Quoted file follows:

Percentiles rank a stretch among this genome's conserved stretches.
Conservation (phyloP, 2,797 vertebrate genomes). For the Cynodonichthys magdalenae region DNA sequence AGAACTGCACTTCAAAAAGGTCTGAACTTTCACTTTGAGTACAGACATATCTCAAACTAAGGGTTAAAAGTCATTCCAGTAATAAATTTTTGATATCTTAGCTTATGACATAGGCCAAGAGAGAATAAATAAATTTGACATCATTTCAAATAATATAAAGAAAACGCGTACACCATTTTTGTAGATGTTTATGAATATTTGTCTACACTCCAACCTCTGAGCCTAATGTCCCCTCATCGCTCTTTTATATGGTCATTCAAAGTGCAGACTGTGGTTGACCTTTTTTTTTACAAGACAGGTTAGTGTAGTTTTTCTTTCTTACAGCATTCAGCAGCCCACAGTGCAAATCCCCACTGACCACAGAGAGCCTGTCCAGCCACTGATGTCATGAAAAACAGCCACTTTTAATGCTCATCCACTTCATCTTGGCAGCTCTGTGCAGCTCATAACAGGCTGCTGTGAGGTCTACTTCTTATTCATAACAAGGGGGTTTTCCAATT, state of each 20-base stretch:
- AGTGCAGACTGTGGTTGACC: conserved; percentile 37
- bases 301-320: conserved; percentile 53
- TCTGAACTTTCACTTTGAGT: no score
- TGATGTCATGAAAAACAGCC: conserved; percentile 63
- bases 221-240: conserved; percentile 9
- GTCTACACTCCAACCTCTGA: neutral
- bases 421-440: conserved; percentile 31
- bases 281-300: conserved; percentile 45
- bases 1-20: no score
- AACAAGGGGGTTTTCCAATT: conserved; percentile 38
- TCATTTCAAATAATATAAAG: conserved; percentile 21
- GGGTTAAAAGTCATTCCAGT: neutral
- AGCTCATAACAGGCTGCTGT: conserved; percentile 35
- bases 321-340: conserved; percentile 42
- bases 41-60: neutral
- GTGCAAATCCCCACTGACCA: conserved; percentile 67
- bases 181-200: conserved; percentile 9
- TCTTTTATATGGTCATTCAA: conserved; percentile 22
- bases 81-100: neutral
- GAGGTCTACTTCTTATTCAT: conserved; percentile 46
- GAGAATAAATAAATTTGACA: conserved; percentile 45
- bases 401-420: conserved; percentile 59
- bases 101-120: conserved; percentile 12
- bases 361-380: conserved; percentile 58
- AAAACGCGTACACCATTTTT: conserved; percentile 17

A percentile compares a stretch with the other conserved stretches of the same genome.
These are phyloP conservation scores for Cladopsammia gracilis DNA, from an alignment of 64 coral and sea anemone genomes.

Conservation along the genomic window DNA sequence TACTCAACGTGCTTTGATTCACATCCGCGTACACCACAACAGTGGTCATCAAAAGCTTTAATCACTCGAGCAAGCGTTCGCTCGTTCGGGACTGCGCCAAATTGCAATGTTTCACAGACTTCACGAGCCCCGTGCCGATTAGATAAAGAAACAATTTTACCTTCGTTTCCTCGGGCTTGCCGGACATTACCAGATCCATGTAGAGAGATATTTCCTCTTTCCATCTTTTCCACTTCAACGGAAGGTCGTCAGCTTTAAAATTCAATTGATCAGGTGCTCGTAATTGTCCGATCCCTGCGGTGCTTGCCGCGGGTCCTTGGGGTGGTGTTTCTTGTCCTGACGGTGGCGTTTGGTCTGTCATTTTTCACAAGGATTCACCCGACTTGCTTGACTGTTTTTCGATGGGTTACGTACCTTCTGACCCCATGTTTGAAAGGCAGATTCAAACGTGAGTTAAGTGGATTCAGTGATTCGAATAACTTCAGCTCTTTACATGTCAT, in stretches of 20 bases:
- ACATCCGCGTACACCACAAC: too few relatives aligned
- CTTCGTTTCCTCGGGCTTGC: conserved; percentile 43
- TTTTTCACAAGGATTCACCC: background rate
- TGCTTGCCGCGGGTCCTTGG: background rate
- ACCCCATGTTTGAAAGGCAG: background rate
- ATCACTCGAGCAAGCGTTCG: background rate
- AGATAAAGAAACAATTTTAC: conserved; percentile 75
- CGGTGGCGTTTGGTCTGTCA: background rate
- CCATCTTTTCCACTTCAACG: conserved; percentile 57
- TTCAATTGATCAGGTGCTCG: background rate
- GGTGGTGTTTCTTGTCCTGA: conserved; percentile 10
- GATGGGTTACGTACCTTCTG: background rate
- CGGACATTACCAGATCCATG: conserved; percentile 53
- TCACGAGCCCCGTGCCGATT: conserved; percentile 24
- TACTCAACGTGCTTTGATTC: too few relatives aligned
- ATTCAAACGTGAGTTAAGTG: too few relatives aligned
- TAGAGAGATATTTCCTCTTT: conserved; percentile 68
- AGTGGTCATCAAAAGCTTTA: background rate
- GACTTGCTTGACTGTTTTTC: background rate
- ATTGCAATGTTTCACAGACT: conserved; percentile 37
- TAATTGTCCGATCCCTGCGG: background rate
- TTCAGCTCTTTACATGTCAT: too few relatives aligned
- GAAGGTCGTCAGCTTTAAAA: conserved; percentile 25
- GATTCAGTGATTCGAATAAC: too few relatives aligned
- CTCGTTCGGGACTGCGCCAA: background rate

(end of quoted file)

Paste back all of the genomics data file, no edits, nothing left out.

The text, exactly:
Percentiles rank a stretch among this genome's conserved stretches.
Conservation (phyloP, 2,797 vertebrate genomes). For the Cynodonichthys magdalenae region DNA sequence AGAACTGCACTTCAAAAAGGTCTGAACTTTCACTTTGAGTACAGACATATCTCAAACTAAGGGTTAAAAGTCATTCCAGTAATAAATTTTTGATATCTTAGCTTATGACATAGGCCAAGAGAGAATAAATAAATTTGACATCATTTCAAATAATATAAAGAAAACGCGTACACCATTTTTGTAGATGTTTATGAATATTTGTCTACACTCCAACCTCTGAGCCTAATGTCCCCTCATCGCTCTTTTATATGGTCATTCAAAGTGCAGACTGTGGTTGACCTTTTTTTTTACAAGACAGGTTAGTGTAGTTTTTCTTTCTTACAGCATTCAGCAGCCCACAGTGCAAATCCCCACTGACCACAGAGAGCCTGTCCAGCCACTGATGTCATGAAAAACAGCCACTTTTAATGCTCATCCACTTCATCTTGGCAGCTCTGTGCAGCTCATAACAGGCTGCTGTGAGGTCTACTTCTTATTCATAACAAGGGGGTTTTCCAATT, state of each 20-base stretch:
- AGTGCAGACTGTGGTTGACC: conserved; percentile 37
- bases 301-320: conserved; percentile 53
- TCTGAACTTTCACTTTGAGT: no score
- TGATGTCATGAAAAACAGCC: conserved; percentile 63
- bases 221-240: conserved; percentile 9
- GTCTACACTCCAACCTCTGA: neutral
- bases 421-440: conserved; percentile 31
- bases 281-300: conserved; percentile 45
- bases 1-20: no score
- AACAAGGGGGTTTTCCAATT: conserved; percentile 38
- TCATTTCAAATAATATAAAG: conserved; percentile 21
- GGGTTAAAAGTCATTCCAGT: neutral
- AGCTCATAACAGGCTGCTGT: conserved; percentile 35
- bases 321-340: conserved; percentile 42
- bases 41-60: neutral
- GTGCAAATCCCCACTGACCA: conserved; percentile 67
- bases 181-200: conserved; percentile 9
- TCTTTTATATGGTCATTCAA: conserved; percentile 22
- bases 81-100: neutral
- GAGGTCTACTTCTTATTCAT: conserved; percentile 46
- GAGAATAAATAAATTTGACA: conserved; percentile 45
- bases 401-420: conserved; percentile 59
- bases 101-120: conserved; percentile 12
- bases 361-380: conserved; percentile 58
- AAAACGCGTACACCATTTTT: conserved; percentile 17

A percentile compares a stretch with the other conserved stretches of the same genome.
These are phyloP conservation scores for Cladopsammia gracilis DNA, from an alignment of 64 coral and sea anemone genomes.

Conservation along the genomic window DNA sequence TACTCAACGTGCTTTGATTCACATCCGCGTACACCACAACAGTGGTCATCAAAAGCTTTAATCACTCGAGCAAGCGTTCGCTCGTTCGGGACTGCGCCAAATTGCAATGTTTCACAGACTTCACGAGCCCCGTGCCGATTAGATAAAGAAACAATTTTACCTTCGTTTCCTCGGGCTTGCCGGACATTACCAGATCCATGTAGAGAGATATTTCCTCTTTCCATCTTTTCCACTTCAACGGAAGGTCGTCAGCTTTAAAATTCAATTGATCAGGTGCTCGTAATTGTCCGATCCCTGCGGTGCTTGCCGCGGGTCCTTGGGGTGGTGTTTCTTGTCCTGACGGTGGCGTTTGGTCTGTCATTTTTCACAAGGATTCACCCGACTTGCTTGACTGTTTTTCGATGGGTTACGTACCTTCTGACCCCATGTTTGAAAGGCAGATTCAAACGTGAGTTAAGTGGATTCAGTGATTCGAATAACTTCAGCTCTTTACATGTCAT, in stretches of 20 bases:
- ACATCCGCGTACACCACAAC: too few relatives aligned
- CTTCGTTTCCTCGGGCTTGC: conserved; percentile 43
- TTTTTCACAAGGATTCACCC: background rate
- TGCTTGCCGCGGGTCCTTGG: background rate
- ACCCCATGTTTGAAAGGCAG: background rate
- ATCACTCGAGCAAGCGTTCG: background rate
- AGATAAAGAAACAATTTTAC: conserved; percentile 75
- CGGTGGCGTTTGGTCTGTCA: background rate
- CCATCTTTTCCACTTCAACG: conserved; percentile 57
- TTCAATTGATCAGGTGCTCG: background rate
- GGTGGTGTTTCTTGTCCTGA: conserved; percentile 10
- GATGGGTTACGTACCTTCTG: background rate
- CGGACATTACCAGATCCATG: conserved; percentile 53
- TCACGAGCCCCGTGCCGATT: conserved; percentile 24
- TACTCAACGTGCTTTGATTC: too few relatives aligned
- ATTCAAACGTGAGTTAAGTG: too few relatives aligned
- TAGAGAGATATTTCCTCTTT: conserved; percentile 68
- AGTGGTCATCAAAAGCTTTA: background rate
- GACTTGCTTGACTGTTTTTC: background rate
- ATTGCAATGTTTCACAGACT: conserved; percentile 37
- TAATTGTCCGATCCCTGCGG: background rate
- TTCAGCTCTTTACATGTCAT: too few relatives aligned
- GAAGGTCGTCAGCTTTAAAA: conserved; percentile 25
- GATTCAGTGATTCGAATAAC: too few relatives aligned
- CTCGTTCGGGACTGCGCCAA: background rate